Editor’s Note: This column, which ran in the May issue of Halifax Magazine, was written in late April, a week before the provincial election was called.
As Nova Scotian governments near the midpoint of their five-year mandates, they start polling with vigour. “Do people like us?” they wonder. “When can we call the election to have the best chance of getting re-elected?”
They goose those numbers with strategic spending announcements. After years of telling us we must learn to live within our means, they suddenly find money for all sorts of feel-good schemes, sprinkled in strategic ridings around the province. Road pavers fan out, a well-patched pothole being the path to a Nova Scotian’s heart.
This system serves the incumbent well, but it’s not the slightest bit ethical and it gives the defending government one heck of a home-field advantage. Every province and territory in the land except Nova Scotia recognizes this, which is why they’ve all passed laws setting the dates (typically every four years) of elections.
Of course, they’ve taken a good idea and executed it in a most middling fashion: the law still allows the government to call an election before the set date. But it doesn’t let them postpone it past the date, and it does hold the government more accountable: triggering an earlier election looks more clearly like the stark politicking it is, and increasingly, premiers seem loath to do it.
Except in Nova Scotia, where our good-enough system still lumbers on. There’s no set date for elections. So after years of scolding workers about how there’s no money and they must expect less, Premier Stephen McNeil suddenly finds money for all sorts of amazing things, with spending announcements coming week after week. The governing Liberals will keep spending, and keep watching the polls, until they see the numbers trending in their direction.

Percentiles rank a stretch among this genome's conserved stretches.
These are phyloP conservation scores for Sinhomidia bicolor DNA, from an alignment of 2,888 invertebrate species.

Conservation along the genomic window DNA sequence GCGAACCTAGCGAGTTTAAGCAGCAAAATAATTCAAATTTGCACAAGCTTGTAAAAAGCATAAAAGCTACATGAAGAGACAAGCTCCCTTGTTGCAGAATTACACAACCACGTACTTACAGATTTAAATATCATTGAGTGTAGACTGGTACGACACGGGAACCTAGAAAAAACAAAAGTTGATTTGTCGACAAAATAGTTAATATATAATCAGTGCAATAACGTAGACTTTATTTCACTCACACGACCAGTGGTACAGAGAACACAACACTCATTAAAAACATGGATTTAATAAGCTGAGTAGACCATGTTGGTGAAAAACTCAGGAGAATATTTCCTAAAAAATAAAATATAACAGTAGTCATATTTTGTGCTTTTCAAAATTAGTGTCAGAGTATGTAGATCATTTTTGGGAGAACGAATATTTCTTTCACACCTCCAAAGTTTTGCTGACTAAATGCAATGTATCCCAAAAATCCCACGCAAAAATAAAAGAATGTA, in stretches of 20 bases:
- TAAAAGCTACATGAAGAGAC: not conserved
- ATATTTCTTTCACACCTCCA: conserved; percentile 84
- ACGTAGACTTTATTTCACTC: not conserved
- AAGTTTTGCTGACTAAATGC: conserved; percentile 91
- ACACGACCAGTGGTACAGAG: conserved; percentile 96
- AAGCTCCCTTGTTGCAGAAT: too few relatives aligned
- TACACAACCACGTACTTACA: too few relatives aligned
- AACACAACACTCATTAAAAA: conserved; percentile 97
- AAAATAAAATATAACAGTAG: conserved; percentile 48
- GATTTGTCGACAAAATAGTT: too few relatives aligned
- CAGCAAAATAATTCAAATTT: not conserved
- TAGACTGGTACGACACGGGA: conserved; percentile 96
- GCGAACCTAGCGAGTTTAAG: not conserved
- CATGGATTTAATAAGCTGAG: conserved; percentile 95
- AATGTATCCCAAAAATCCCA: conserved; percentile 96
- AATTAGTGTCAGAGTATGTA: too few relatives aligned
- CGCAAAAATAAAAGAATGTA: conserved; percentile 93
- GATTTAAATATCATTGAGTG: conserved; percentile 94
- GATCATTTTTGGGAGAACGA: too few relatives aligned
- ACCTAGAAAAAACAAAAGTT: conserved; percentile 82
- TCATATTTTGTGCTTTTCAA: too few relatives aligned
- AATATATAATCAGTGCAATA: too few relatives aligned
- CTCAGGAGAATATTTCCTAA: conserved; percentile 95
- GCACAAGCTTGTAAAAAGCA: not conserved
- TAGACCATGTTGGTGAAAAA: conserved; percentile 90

Maybe they’ll call the election before you even read this issue of Halifax Magazine. Or maybe the polls won’t tick up, and they’ll sit tight for a while longer, hoping a summer of barbecues and spending announcements will put voters in a more compliant mood by the fall. The government’s five-year mandate doesn’t expire until October 2018, so there’s plenty of time to spend voters into a better mood.
That’s good for the people who benefit from the spending announcements, but bad for everyone else. “How will this affect my polling numbers?” isn’t a great way for any government to decide how to spend taxpayers’ money.
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Kim Hart Macneill, a contributing editor with Halifax Magazine throughout 2016, returns to our pages this month with a Craft Beer Week primer. To help you celebrate Nova Scotia Craft Beer Week, Kim has been busy polling brewers, bartenders, retailers, and beer bloggers around the province to put together an opinionated and practical guide to the province’s must-try beers. Whether you’re a veteran craft-beer aficionado or a newcomer to the scene, you’ll find plenty of wisdom to guide you here. You can also see Kim’s beery insights weekly on her Halifax Magazine beer blog.